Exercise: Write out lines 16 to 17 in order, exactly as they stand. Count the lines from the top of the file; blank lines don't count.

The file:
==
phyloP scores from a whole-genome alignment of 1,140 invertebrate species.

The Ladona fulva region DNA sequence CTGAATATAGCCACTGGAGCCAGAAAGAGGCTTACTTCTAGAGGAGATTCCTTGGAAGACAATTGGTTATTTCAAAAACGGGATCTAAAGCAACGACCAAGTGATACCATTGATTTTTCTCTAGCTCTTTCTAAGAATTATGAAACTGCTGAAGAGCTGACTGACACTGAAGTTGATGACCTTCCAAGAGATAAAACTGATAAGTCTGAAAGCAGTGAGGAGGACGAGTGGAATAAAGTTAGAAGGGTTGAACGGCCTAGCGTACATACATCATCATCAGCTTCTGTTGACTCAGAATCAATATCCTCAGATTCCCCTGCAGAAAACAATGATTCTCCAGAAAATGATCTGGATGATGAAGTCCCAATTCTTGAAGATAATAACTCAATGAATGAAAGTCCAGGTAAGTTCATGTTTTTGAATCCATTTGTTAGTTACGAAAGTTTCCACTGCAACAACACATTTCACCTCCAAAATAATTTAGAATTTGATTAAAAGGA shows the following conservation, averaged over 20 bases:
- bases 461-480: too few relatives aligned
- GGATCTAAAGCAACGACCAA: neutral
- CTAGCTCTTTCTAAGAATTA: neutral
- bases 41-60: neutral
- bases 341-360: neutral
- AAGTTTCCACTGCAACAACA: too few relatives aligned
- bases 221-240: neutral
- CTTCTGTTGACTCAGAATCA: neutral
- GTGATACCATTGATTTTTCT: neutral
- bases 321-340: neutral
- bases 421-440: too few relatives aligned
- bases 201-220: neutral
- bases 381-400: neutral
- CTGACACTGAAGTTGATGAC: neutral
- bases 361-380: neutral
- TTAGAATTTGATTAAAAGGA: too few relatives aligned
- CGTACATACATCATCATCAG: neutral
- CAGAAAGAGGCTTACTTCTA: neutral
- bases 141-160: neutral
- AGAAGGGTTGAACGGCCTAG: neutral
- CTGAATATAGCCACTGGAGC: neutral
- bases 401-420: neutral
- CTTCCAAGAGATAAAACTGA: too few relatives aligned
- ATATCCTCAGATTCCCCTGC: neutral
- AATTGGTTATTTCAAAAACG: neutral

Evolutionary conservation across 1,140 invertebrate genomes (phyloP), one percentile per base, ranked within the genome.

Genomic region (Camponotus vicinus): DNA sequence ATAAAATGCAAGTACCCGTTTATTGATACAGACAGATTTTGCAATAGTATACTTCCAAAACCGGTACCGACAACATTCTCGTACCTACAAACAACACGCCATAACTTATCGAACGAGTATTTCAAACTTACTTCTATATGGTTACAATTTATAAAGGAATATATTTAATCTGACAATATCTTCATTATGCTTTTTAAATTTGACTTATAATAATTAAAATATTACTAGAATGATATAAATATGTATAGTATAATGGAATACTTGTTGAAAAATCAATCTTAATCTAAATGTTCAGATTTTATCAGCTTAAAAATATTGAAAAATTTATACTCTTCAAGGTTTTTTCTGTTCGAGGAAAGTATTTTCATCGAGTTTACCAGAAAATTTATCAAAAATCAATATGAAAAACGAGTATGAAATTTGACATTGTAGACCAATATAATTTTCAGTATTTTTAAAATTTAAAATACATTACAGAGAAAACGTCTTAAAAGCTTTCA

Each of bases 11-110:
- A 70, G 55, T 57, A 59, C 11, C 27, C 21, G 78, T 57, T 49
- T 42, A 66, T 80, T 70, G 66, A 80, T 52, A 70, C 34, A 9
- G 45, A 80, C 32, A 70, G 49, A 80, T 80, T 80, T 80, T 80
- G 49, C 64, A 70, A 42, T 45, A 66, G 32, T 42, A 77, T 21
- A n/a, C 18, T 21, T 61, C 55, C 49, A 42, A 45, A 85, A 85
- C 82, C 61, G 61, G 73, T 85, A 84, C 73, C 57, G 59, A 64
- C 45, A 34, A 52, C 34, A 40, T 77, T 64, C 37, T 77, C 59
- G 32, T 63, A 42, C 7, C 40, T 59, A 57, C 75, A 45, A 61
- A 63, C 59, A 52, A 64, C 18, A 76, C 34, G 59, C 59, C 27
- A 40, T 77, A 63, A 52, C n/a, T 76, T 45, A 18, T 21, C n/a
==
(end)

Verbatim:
- CTGACACTGAAGTTGATGAC: neutral
- bases 361-380: neutral